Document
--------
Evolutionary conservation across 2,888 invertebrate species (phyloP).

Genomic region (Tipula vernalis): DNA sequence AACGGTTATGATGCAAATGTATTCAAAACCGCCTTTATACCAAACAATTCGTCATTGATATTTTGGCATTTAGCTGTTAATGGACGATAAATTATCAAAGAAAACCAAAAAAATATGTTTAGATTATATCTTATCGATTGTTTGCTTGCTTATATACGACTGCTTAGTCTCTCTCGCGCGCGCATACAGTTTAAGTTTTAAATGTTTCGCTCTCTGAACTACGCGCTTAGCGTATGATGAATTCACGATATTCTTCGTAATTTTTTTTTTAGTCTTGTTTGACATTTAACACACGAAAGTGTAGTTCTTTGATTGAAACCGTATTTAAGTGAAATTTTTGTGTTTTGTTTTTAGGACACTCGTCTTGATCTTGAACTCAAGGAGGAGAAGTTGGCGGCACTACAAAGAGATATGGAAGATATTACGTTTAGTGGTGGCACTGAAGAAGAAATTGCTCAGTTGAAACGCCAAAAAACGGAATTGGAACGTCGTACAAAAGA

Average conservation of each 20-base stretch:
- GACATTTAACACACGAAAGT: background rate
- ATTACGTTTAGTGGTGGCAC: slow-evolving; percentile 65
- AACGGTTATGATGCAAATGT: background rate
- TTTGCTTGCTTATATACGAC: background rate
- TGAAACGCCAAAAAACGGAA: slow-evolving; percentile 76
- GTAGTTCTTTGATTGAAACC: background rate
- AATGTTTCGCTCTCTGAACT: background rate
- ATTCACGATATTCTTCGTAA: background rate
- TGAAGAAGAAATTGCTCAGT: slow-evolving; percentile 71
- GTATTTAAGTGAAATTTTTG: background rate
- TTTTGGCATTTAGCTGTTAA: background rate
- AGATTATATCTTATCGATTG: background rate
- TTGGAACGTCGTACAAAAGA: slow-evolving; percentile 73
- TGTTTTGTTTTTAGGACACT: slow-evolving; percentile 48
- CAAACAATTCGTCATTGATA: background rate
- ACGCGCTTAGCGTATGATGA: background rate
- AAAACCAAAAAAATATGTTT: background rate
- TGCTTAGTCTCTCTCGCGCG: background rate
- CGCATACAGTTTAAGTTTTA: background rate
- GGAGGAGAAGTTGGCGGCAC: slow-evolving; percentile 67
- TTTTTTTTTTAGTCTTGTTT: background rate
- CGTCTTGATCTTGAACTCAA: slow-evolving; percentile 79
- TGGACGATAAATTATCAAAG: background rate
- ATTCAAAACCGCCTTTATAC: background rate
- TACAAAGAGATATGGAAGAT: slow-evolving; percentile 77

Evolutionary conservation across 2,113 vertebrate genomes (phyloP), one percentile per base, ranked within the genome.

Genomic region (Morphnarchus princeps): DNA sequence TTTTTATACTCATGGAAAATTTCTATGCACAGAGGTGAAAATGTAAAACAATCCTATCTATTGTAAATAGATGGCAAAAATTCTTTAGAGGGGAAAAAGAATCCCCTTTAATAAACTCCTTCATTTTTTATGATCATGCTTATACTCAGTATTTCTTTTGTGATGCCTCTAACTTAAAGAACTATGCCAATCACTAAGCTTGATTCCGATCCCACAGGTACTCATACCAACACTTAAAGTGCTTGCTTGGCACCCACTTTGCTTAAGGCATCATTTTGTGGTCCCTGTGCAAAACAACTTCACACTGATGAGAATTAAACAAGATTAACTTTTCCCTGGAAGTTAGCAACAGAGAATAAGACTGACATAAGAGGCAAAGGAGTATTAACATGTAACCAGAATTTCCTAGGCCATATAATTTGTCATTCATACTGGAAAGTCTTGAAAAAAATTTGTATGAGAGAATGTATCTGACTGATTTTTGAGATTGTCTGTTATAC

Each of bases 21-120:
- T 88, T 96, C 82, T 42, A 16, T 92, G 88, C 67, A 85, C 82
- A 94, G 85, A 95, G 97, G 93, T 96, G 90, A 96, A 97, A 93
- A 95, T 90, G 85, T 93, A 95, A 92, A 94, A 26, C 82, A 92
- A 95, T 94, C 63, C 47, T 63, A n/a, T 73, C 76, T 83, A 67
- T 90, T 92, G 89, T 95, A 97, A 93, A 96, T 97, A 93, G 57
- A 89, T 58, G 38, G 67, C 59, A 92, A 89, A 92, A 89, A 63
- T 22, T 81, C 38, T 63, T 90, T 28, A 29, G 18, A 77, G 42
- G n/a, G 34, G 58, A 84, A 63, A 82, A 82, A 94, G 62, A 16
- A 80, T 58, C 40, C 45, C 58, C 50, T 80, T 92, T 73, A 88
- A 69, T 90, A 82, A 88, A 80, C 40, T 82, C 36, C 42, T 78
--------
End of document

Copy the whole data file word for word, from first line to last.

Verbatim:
Evolutionary conservation across 2,888 invertebrate species (phyloP).

Genomic region (Tipula vernalis): DNA sequence AACGGTTATGATGCAAATGTATTCAAAACCGCCTTTATACCAAACAATTCGTCATTGATATTTTGGCATTTAGCTGTTAATGGACGATAAATTATCAAAGAAAACCAAAAAAATATGTTTAGATTATATCTTATCGATTGTTTGCTTGCTTATATACGACTGCTTAGTCTCTCTCGCGCGCGCATACAGTTTAAGTTTTAAATGTTTCGCTCTCTGAACTACGCGCTTAGCGTATGATGAATTCACGATATTCTTCGTAATTTTTTTTTTAGTCTTGTTTGACATTTAACACACGAAAGTGTAGTTCTTTGATTGAAACCGTATTTAAGTGAAATTTTTGTGTTTTGTTTTTAGGACACTCGTCTTGATCTTGAACTCAAGGAGGAGAAGTTGGCGGCACTACAAAGAGATATGGAAGATATTACGTTTAGTGGTGGCACTGAAGAAGAAATTGCTCAGTTGAAACGCCAAAAAACGGAATTGGAACGTCGTACAAAAGA

Average conservation of each 20-base stretch:
- GACATTTAACACACGAAAGT: background rate
- ATTACGTTTAGTGGTGGCAC: slow-evolving; percentile 65
- AACGGTTATGATGCAAATGT: background rate
- TTTGCTTGCTTATATACGAC: background rate
- TGAAACGCCAAAAAACGGAA: slow-evolving; percentile 76
- GTAGTTCTTTGATTGAAACC: background rate
- AATGTTTCGCTCTCTGAACT: background rate
- ATTCACGATATTCTTCGTAA: background rate
- TGAAGAAGAAATTGCTCAGT: slow-evolving; percentile 71
- GTATTTAAGTGAAATTTTTG: background rate
- TTTTGGCATTTAGCTGTTAA: background rate
- AGATTATATCTTATCGATTG: background rate
- TTGGAACGTCGTACAAAAGA: slow-evolving; percentile 73
- TGTTTTGTTTTTAGGACACT: slow-evolving; percentile 48
- CAAACAATTCGTCATTGATA: background rate
- ACGCGCTTAGCGTATGATGA: background rate
- AAAACCAAAAAAATATGTTT: background rate
- TGCTTAGTCTCTCTCGCGCG: background rate
- CGCATACAGTTTAAGTTTTA: background rate
- GGAGGAGAAGTTGGCGGCAC: slow-evolving; percentile 67
- TTTTTTTTTTAGTCTTGTTT: background rate
- CGTCTTGATCTTGAACTCAA: slow-evolving; percentile 79
- TGGACGATAAATTATCAAAG: background rate
- ATTCAAAACCGCCTTTATAC: background rate
- TACAAAGAGATATGGAAGAT: slow-evolving; percentile 77

Evolutionary conservation across 2,113 vertebrate genomes (phyloP), one percentile per base, ranked within the genome.

Genomic region (Morphnarchus princeps): DNA sequence TTTTTATACTCATGGAAAATTTCTATGCACAGAGGTGAAAATGTAAAACAATCCTATCTATTGTAAATAGATGGCAAAAATTCTTTAGAGGGGAAAAAGAATCCCCTTTAATAAACTCCTTCATTTTTTATGATCATGCTTATACTCAGTATTTCTTTTGTGATGCCTCTAACTTAAAGAACTATGCCAATCACTAAGCTTGATTCCGATCCCACAGGTACTCATACCAACACTTAAAGTGCTTGCTTGGCACCCACTTTGCTTAAGGCATCATTTTGTGGTCCCTGTGCAAAACAACTTCACACTGATGAGAATTAAACAAGATTAACTTTTCCCTGGAAGTTAGCAACAGAGAATAAGACTGACATAAGAGGCAAAGGAGTATTAACATGTAACCAGAATTTCCTAGGCCATATAATTTGTCATTCATACTGGAAAGTCTTGAAAAAAATTTGTATGAGAGAATGTATCTGACTGATTTTTGAGATTGTCTGTTATAC

Each of bases 21-120:
- T 88, T 96, C 82, T 42, A 16, T 92, G 88, C 67, A 85, C 82
- A 94, G 85, A 95, G 97, G 93, T 96, G 90, A 96, A 97, A 93
- A 95, T 90, G 85, T 93, A 95, A 92, A 94, A 26, C 82, A 92
- A 95, T 94, C 63, C 47, T 63, A n/a, T 73, C 76, T 83, A 67
- T 90, T 92, G 89, T 95, A 97, A 93, A 96, T 97, A 93, G 57
- A 89, T 58, G 38, G 67, C 59, A 92, A 89, A 92, A 89, A 63
- T 22, T 81, C 38, T 63, T 90, T 28, A 29, G 18, A 77, G 42
- G n/a, G 34, G 58, A 84, A 63, A 82, A 82, A 94, G 62, A 16
- A 80, T 58, C 40, C 45, C 58, C 50, T 80, T 92, T 73, A 88
- A 69, T 90, A 82, A 88, A 80, C 40, T 82, C 36, C 42, T 78